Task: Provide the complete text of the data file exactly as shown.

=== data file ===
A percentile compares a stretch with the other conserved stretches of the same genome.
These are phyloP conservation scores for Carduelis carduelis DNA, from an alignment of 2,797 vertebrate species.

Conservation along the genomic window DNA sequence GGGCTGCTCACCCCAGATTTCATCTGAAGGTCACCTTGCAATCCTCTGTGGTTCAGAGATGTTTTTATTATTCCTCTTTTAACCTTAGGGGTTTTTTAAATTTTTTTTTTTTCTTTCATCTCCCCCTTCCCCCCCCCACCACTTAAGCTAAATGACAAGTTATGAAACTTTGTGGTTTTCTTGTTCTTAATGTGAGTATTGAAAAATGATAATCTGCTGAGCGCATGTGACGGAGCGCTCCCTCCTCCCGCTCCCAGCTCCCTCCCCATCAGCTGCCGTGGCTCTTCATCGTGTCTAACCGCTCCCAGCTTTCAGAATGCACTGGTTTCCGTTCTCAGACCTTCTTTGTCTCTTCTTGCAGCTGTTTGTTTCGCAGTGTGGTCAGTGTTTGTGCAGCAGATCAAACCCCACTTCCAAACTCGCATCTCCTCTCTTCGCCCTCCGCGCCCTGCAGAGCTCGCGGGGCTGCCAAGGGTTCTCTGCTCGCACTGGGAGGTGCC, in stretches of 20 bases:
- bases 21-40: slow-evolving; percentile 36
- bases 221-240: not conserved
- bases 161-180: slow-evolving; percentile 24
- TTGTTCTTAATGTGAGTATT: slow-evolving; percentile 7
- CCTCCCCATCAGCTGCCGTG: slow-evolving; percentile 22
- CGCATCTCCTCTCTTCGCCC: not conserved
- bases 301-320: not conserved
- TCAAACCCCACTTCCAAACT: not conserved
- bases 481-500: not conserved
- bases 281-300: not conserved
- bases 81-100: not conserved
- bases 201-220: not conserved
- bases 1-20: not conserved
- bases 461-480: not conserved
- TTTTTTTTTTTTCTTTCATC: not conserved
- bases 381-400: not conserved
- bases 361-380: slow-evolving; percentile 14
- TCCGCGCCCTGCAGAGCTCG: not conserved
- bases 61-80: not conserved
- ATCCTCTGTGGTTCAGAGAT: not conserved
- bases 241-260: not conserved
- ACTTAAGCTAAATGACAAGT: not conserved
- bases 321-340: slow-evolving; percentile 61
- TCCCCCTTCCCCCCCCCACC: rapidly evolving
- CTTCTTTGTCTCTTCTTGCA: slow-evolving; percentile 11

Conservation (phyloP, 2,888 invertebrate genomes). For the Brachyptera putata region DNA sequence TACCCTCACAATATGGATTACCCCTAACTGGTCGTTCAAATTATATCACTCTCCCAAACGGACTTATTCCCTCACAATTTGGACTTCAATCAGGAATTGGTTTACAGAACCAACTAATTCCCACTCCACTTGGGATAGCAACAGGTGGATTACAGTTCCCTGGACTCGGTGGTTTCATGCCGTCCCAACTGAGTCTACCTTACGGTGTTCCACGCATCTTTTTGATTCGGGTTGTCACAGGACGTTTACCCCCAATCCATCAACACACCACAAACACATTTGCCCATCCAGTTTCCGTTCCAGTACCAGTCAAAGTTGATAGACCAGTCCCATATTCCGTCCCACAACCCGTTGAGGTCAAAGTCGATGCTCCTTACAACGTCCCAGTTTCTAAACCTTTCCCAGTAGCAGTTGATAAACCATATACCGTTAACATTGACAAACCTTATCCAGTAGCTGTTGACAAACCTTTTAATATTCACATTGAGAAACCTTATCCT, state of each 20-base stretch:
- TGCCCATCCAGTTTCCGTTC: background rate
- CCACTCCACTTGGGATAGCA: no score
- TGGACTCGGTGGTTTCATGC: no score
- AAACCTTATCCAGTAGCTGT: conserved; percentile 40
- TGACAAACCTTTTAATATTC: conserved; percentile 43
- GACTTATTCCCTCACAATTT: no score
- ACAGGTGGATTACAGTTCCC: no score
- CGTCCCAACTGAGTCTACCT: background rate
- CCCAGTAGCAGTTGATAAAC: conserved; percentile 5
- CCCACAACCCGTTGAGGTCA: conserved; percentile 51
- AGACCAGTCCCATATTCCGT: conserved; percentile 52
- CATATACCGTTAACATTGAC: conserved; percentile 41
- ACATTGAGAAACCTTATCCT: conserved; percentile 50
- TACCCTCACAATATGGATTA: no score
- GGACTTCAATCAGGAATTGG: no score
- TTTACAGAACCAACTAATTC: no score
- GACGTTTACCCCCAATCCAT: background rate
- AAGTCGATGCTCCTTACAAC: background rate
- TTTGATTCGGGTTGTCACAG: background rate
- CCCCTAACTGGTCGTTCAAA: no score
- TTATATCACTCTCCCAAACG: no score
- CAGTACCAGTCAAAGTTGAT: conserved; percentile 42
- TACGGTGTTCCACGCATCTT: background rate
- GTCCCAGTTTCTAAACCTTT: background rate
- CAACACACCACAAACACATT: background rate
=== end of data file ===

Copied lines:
A percentile compares a stretch with the other conserved stretches of the same genome.
These are phyloP conservation scores for Carduelis carduelis DNA, from an alignment of 2,797 vertebrate species.

Conservation along the genomic window DNA sequence GGGCTGCTCACCCCAGATTTCATCTGAAGGTCACCTTGCAATCCTCTGTGGTTCAGAGATGTTTTTATTATTCCTCTTTTAACCTTAGGGGTTTTTTAAATTTTTTTTTTTTCTTTCATCTCCCCCTTCCCCCCCCCACCACTTAAGCTAAATGACAAGTTATGAAACTTTGTGGTTTTCTTGTTCTTAATGTGAGTATTGAAAAATGATAATCTGCTGAGCGCATGTGACGGAGCGCTCCCTCCTCCCGCTCCCAGCTCCCTCCCCATCAGCTGCCGTGGCTCTTCATCGTGTCTAACCGCTCCCAGCTTTCAGAATGCACTGGTTTCCGTTCTCAGACCTTCTTTGTCTCTTCTTGCAGCTGTTTGTTTCGCAGTGTGGTCAGTGTTTGTGCAGCAGATCAAACCCCACTTCCAAACTCGCATCTCCTCTCTTCGCCCTCCGCGCCCTGCAGAGCTCGCGGGGCTGCCAAGGGTTCTCTGCTCGCACTGGGAGGTGCC, in stretches of 20 bases:
- bases 21-40: slow-evolving; percentile 36
- bases 221-240: not conserved
- bases 161-180: slow-evolving; percentile 24
- TTGTTCTTAATGTGAGTATT: slow-evolving; percentile 7
- CCTCCCCATCAGCTGCCGTG: slow-evolving; percentile 22
- CGCATCTCCTCTCTTCGCCC: not conserved
- bases 301-320: not conserved
- TCAAACCCCACTTCCAAACT: not conserved
- bases 481-500: not conserved
- bases 281-300: not conserved
- bases 81-100: not conserved
- bases 201-220: not conserved
- bases 1-20: not conserved
- bases 461-480: not conserved
- TTTTTTTTTTTTCTTTCATC: not conserved
- bases 381-400: not conserved
- bases 361-380: slow-evolving; percentile 14
- TCCGCGCCCTGCAGAGCTCG: not conserved
- bases 61-80: not conserved
- ATCCTCTGTGGTTCAGAGAT: not conserved
- bases 241-260: not conserved
- ACTTAAGCTAAATGACAAGT: not conserved
- bases 321-340: slow-evolving; percentile 61
- TCCCCCTTCCCCCCCCCACC: rapidly evolving
- CTTCTTTGTCTCTTCTTGCA: slow-evolving; percentile 11

Conservation (phyloP, 2,888 invertebrate genomes). For the Brachyptera putata region DNA sequence TACCCTCACAATATGGATTACCCCTAACTGGTCGTTCAAATTATATCACTCTCCCAAACGGACTTATTCCCTCACAATTTGGACTTCAATCAGGAATTGGTTTACAGAACCAACTAATTCCCACTCCACTTGGGATAGCAACAGGTGGATTACAGTTCCCTGGACTCGGTGGTTTCATGCCGTCCCAACTGAGTCTACCTTACGGTGTTCCACGCATCTTTTTGATTCGGGTTGTCACAGGACGTTTACCCCCAATCCATCAACACACCACAAACACATTTGCCCATCCAGTTTCCGTTCCAGTACCAGTCAAAGTTGATAGACCAGTCCCATATTCCGTCCCACAACCCGTTGAGGTCAAAGTCGATGCTCCTTACAACGTCCCAGTTTCTAAACCTTTCCCAGTAGCAGTTGATAAACCATATACCGTTAACATTGACAAACCTTATCCAGTAGCTGTTGACAAACCTTTTAATATTCACATTGAGAAACCTTATCCT, state of each 20-base stretch:
- TGCCCATCCAGTTTCCGTTC: background rate
- CCACTCCACTTGGGATAGCA: no score
- TGGACTCGGTGGTTTCATGC: no score
- AAACCTTATCCAGTAGCTGT: conserved; percentile 40
- TGACAAACCTTTTAATATTC: conserved; percentile 43
- GACTTATTCCCTCACAATTT: no score
- ACAGGTGGATTACAGTTCCC: no score
- CGTCCCAACTGAGTCTACCT: background rate
- CCCAGTAGCAGTTGATAAAC: conserved; percentile 5
- CCCACAACCCGTTGAGGTCA: conserved; percentile 51
- AGACCAGTCCCATATTCCGT: conserved; percentile 52
- CATATACCGTTAACATTGAC: conserved; percentile 41
- ACATTGAGAAACCTTATCCT: conserved; percentile 50
- TACCCTCACAATATGGATTA: no score
- GGACTTCAATCAGGAATTGG: no score
- TTTACAGAACCAACTAATTC: no score
- GACGTTTACCCCCAATCCAT: background rate
- AAGTCGATGCTCCTTACAAC: background rate
- TTTGATTCGGGTTGTCACAG: background rate
- CCCCTAACTGGTCGTTCAAA: no score
- TTATATCACTCTCCCAAACG: no score
- CAGTACCAGTCAAAGTTGAT: conserved; percentile 42
- TACGGTGTTCCACGCATCTT: background rate
- GTCCCAGTTTCTAAACCTTT: background rate
- CAACACACCACAAACACATT: background rate